Well, it mentions it in the tutorials, which is how I got into the practice. Seems like particles that are small enough to escape the steeping mesh would remain in suspension far longer than those that aren't, and that shaking them loose would result in a clearer beer. The tutorial suggestion made sense to me, as I just always felt that the goal with steeping (in all cases, not just with brewing) was to impart as much flavor and as few particulates as possible.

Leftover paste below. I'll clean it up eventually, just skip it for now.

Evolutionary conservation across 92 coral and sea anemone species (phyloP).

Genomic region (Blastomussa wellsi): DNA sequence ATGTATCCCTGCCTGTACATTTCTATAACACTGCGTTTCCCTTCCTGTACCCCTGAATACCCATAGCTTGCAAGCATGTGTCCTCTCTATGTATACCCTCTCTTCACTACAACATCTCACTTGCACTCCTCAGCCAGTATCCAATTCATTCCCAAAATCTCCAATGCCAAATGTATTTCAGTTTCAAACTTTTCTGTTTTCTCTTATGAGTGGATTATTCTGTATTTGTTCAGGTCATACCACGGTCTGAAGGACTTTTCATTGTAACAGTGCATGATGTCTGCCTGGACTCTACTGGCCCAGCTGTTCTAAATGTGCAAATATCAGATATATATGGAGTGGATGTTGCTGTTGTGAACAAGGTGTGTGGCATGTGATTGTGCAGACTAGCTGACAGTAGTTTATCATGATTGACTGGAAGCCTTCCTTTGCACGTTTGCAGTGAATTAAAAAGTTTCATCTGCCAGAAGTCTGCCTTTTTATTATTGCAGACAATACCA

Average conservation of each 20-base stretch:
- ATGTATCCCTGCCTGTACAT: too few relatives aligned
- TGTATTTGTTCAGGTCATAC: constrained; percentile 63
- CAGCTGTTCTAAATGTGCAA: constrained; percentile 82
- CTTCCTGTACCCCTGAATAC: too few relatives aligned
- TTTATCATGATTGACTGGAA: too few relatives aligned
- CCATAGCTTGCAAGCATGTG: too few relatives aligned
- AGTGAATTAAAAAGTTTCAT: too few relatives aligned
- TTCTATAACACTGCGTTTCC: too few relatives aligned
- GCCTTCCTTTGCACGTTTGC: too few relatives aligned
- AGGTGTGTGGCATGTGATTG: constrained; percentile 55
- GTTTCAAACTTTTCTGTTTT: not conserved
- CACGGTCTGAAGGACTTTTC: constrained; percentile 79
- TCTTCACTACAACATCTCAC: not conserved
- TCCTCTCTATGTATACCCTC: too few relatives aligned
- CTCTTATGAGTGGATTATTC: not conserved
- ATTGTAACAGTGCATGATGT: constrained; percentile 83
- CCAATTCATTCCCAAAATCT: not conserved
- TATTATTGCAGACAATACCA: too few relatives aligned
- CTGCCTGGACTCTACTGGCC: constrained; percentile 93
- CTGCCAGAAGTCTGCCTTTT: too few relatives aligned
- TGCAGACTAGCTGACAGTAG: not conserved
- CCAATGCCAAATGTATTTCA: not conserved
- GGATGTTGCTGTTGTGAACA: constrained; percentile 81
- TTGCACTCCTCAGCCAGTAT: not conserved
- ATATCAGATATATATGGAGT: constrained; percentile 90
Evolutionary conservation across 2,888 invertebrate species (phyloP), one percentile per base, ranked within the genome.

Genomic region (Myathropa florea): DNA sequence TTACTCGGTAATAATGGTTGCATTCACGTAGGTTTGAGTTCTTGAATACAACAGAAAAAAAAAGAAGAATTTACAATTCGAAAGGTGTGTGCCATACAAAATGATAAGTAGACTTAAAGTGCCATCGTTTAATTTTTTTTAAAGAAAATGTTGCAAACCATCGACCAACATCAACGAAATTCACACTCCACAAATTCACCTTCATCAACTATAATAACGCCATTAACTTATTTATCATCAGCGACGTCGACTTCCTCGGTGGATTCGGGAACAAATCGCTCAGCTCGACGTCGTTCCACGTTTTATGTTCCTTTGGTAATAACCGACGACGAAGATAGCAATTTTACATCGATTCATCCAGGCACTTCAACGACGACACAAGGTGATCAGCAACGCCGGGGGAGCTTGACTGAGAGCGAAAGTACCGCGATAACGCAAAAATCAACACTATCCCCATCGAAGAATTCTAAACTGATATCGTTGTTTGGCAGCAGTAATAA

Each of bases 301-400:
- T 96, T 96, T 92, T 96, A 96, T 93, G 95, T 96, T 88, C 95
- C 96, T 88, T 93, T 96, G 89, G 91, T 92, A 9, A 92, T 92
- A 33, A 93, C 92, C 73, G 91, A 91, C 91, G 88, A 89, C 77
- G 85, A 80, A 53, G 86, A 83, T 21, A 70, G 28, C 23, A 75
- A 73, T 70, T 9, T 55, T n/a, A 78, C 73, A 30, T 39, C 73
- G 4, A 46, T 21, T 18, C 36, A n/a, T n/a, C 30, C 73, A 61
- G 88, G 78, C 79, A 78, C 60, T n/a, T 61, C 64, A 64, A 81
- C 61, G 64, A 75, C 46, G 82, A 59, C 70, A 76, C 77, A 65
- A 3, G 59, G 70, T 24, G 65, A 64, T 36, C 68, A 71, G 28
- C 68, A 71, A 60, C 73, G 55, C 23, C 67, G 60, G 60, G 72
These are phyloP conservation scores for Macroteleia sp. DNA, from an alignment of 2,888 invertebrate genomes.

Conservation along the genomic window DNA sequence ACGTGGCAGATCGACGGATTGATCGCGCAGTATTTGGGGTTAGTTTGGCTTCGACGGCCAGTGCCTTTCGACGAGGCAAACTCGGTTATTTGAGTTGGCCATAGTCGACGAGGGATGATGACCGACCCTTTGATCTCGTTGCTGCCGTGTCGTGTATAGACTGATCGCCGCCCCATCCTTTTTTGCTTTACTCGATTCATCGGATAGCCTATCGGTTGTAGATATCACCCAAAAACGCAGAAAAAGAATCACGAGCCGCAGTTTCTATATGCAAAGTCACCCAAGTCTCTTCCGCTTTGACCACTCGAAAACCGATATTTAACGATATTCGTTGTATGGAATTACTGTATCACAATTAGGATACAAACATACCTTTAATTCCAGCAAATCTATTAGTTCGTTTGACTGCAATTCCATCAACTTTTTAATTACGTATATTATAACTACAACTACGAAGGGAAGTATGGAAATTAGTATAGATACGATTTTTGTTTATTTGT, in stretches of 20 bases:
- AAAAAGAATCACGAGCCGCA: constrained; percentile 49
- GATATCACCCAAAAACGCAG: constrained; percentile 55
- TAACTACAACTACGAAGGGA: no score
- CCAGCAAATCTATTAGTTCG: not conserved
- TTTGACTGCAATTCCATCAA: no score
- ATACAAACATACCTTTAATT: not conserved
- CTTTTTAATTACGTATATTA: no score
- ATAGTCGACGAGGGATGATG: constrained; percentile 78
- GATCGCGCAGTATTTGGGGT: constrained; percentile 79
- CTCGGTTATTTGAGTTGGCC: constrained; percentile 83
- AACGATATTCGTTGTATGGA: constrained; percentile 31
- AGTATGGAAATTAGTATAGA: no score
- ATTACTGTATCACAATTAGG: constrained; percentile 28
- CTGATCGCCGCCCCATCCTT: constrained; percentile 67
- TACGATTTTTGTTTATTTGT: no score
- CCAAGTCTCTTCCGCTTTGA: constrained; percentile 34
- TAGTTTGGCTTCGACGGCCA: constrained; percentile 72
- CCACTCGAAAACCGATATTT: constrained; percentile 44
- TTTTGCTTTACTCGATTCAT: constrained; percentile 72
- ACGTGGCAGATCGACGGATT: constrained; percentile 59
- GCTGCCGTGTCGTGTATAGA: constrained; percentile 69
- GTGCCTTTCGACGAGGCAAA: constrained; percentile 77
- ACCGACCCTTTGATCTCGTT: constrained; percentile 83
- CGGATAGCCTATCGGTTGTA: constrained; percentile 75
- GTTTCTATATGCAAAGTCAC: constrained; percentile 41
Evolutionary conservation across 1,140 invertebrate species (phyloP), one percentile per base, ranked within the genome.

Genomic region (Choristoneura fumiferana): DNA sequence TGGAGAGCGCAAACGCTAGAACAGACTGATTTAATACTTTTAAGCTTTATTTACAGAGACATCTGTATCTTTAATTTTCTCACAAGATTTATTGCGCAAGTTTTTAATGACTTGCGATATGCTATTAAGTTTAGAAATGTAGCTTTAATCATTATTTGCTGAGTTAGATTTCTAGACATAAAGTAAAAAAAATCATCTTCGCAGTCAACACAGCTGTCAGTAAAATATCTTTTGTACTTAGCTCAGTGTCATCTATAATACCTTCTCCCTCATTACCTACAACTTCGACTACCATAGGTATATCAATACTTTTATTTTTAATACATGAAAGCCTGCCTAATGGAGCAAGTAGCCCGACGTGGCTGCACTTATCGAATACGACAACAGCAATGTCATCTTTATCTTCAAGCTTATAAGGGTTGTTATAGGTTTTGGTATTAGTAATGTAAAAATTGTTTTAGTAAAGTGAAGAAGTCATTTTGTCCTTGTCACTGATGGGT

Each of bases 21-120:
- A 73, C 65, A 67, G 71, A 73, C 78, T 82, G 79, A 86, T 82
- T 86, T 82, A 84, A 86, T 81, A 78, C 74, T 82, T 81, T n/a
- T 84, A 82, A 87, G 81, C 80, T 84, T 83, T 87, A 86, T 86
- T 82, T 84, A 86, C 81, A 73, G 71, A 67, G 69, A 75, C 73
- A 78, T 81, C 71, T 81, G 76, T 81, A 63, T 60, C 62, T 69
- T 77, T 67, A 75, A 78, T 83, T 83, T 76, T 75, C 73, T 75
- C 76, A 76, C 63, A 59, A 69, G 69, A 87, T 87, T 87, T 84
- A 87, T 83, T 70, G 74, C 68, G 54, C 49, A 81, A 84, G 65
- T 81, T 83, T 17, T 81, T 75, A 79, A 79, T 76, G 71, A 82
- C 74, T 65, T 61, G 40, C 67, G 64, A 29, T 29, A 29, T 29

But, I'm very new to this, and haven't done any side by side comparisons. The only beer I've made so far (Caribou Slobber) seems to have plenty of flavor, color, and body, and I shook the bejesus out of those grains .
To flip the question around, am I dramatically reducing the effectiveness of the specialty grains by doing this?
As for your reply to the OT, I like this idea of approaching specialty grains as a sort of partial grain addition (i.e., holding at mash temps for 30 minutes or so). Do you just periodically turn on the burner to keep the temp up?